Thanks to all who helped after tragedy
This past week, our community suffered a great tragedy when we lost a member of our senior center in a terrible accident during the Scotia-Glenville Memorial Day Parade. That loss hit our entire community hard, but it was especially felt by the many members and volunteers of our senior center who called Charlene their friend.
As we continue to carry on through the grief, I want to take a moment to thank the many wonderful people who have reached out to offer help. There are way too many to list here, but I want to at least acknowledge a few.
First, I want to thank our county manager Kathy Rooney for immediately springing to action to offer the town any and all county resources.
Specifically, Kathy was on the phone to me by 10 p.m. the evening of the accident to let me know that she would mobilize the county’s grief counselors to be available to our seniors the very next day.
Thanks to her quick work, our members got the support they needed immediately and that made a huge difference.
Second, I want to thank our director of Human Services, Vicki Hillis, for her leadership and compassion during this difficult time.
I know this was hard for Vicki, too, but she put the needs of the seniors at the top of her list and brought a needed reassuring presence.
Also, I extend a great appreciation to Jamie MacFarland, our former employee who has worked with the seniors for many, many years.
Jamie immediately offered his volunteer services to come into the center and offer any help he could. Jamie’s long-time relationship with many of our members provided a great stabilizing presence and his support was deeply felt.
Jamie even volunteered to drive those seniors who could not get themselves to St. Johnsville for Charlene’s services.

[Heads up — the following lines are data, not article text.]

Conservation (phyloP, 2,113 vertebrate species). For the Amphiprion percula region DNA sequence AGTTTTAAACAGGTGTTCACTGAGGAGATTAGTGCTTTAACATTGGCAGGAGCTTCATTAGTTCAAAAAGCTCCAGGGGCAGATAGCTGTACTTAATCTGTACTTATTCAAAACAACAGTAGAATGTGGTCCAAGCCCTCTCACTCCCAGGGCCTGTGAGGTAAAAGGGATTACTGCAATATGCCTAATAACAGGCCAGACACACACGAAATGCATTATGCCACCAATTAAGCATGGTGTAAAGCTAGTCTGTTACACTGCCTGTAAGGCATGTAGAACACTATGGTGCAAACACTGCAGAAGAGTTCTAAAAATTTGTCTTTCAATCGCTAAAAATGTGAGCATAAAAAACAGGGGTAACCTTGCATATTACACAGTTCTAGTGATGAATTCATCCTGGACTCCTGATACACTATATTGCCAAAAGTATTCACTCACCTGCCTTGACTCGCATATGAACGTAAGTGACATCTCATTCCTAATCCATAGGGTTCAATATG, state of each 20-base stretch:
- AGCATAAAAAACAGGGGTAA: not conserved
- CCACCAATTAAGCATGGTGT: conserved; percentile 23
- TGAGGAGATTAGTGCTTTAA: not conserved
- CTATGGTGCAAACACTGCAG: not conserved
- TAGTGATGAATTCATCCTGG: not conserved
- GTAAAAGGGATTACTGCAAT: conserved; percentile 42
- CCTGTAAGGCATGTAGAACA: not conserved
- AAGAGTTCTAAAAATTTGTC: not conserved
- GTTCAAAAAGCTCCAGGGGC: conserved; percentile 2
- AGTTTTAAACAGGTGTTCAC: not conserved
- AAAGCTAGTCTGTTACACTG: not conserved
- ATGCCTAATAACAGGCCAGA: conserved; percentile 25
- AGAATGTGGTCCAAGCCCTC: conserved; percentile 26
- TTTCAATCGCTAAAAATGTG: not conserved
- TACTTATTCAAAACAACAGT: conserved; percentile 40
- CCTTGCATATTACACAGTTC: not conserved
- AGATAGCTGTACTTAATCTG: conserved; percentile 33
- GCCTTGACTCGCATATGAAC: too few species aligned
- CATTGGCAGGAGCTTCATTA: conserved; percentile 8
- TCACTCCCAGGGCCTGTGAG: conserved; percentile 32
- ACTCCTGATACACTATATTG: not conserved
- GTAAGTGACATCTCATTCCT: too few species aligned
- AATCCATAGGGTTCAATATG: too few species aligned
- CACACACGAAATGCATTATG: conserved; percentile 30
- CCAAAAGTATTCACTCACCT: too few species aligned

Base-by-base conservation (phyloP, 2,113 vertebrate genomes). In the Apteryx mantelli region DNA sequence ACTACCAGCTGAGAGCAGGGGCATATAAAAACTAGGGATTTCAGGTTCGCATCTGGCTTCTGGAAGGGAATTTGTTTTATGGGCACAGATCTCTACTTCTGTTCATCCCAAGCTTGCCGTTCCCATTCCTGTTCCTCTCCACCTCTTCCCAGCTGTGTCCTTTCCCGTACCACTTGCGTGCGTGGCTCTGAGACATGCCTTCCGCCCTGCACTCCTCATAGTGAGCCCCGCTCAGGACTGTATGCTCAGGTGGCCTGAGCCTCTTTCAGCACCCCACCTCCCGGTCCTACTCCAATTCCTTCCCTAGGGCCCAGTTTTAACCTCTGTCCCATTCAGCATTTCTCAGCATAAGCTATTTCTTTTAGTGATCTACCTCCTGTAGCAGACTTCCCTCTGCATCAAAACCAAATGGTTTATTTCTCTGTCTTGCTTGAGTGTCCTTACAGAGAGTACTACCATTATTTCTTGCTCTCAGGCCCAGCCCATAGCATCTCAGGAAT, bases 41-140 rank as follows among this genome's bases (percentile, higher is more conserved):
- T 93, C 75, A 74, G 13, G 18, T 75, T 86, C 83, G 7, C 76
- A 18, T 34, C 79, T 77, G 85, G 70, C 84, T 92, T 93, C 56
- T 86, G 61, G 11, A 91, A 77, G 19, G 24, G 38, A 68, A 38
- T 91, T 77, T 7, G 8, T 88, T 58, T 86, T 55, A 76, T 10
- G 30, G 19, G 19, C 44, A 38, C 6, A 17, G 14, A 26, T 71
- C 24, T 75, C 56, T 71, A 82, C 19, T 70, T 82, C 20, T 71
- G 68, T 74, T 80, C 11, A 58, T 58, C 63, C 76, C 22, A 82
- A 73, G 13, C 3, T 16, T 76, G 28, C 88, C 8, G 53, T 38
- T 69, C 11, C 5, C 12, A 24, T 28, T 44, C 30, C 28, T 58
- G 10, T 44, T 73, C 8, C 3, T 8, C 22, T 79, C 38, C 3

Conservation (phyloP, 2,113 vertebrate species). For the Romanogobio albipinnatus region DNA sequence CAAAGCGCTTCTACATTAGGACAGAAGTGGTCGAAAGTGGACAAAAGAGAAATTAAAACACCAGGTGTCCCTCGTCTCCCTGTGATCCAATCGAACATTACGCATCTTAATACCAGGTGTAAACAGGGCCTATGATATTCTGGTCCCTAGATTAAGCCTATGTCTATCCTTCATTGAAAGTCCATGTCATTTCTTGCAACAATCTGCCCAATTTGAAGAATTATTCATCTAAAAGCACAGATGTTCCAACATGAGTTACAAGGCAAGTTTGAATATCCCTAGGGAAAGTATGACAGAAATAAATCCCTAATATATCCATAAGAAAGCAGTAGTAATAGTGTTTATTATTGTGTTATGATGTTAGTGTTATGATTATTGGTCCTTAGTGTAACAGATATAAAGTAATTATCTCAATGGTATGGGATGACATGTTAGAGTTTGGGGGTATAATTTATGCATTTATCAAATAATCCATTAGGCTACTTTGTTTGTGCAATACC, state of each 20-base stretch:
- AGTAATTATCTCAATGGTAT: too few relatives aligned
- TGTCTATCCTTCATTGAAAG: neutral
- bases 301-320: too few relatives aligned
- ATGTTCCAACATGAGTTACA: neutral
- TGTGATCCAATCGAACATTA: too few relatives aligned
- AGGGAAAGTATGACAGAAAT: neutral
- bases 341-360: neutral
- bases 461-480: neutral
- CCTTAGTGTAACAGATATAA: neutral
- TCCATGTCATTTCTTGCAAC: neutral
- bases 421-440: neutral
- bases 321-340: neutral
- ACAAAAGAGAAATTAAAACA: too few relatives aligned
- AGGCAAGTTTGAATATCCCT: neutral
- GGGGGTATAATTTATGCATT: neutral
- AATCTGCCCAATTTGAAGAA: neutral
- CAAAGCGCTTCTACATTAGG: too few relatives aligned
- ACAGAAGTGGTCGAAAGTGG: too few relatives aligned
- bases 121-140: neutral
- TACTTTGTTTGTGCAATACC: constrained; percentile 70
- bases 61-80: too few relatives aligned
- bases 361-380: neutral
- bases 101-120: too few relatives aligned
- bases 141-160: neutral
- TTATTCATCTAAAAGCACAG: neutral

He drove a contingent of seniors over an hour, one-way, so they could pay their final respects to Charlene.
Regarding transportation services, I want to thank Mohawk Honda for providing our senior center with a loaner van since our own van is out of commission for the foreseeable future.
The senior van involved in the accident was the only source of transportation for many of our seniors to get to their grocery shopping or to run simple but necessary errands.
When I called on Mohawk Honda to explain the situation and the need our seniors had, they responded before I even finished my sentence and they had a van for us within the day; free of charge for use as long as necessary.
That has been a tremendous help to us as we continue to deliver the services our seniors need through this difficult time.
Finally, I’d like to acknowledge all of the steadfast senior volunteers who have reached out to the senior center and individuals involved in this tragedy to offer their emotional support and operational assistance at the senior center. Our volunteers are simply irreplaceable.
We as a community will continue to grieve and feel the loss that Charlene’s passing has left behind. But, I am confident that we as a community will support one another and help each other to get through this. I am proud of the great people who we are blessed to have in this town and although the above named are only a few examples, I am thankful for all.
The writer is the supervisor for the town of Glenville.
Pay equity? Look at the state Legislature
I just now read the excellent piece by Abigail Disney in your April 28 Opinion section, and couldn’t agree more with it.
She points out that executives frequently make over a thousand times what employees make.
Some employees try to support a family on minimum-wage pay, yet they do the real day-to-day work of the company.
Sadly, many times the workers live on these limited means while the executives have so much more than they need to even live a lavish lifestyle.
This brings to mind the state Legislature, which recently voted itself a hefty raise, although legislators are in town for only the briefest time each year.
During that short stay, they show up more or less for meetings and votes, while their staff has been there daily doing the work.
Many times, staff are there until the wee hours of the morning, sleepless, waiting for the prima donnas to show up, vote or meet.
And then staff must be there bright and early again that morning.
I think it’s shameful that the legislators line their own pockets, while the peons don’t get any consideration for doing all the work, even required campaigning.
Does even one legislator share travel expenses or gas money with staff? Did even one legislator give staff members a raise?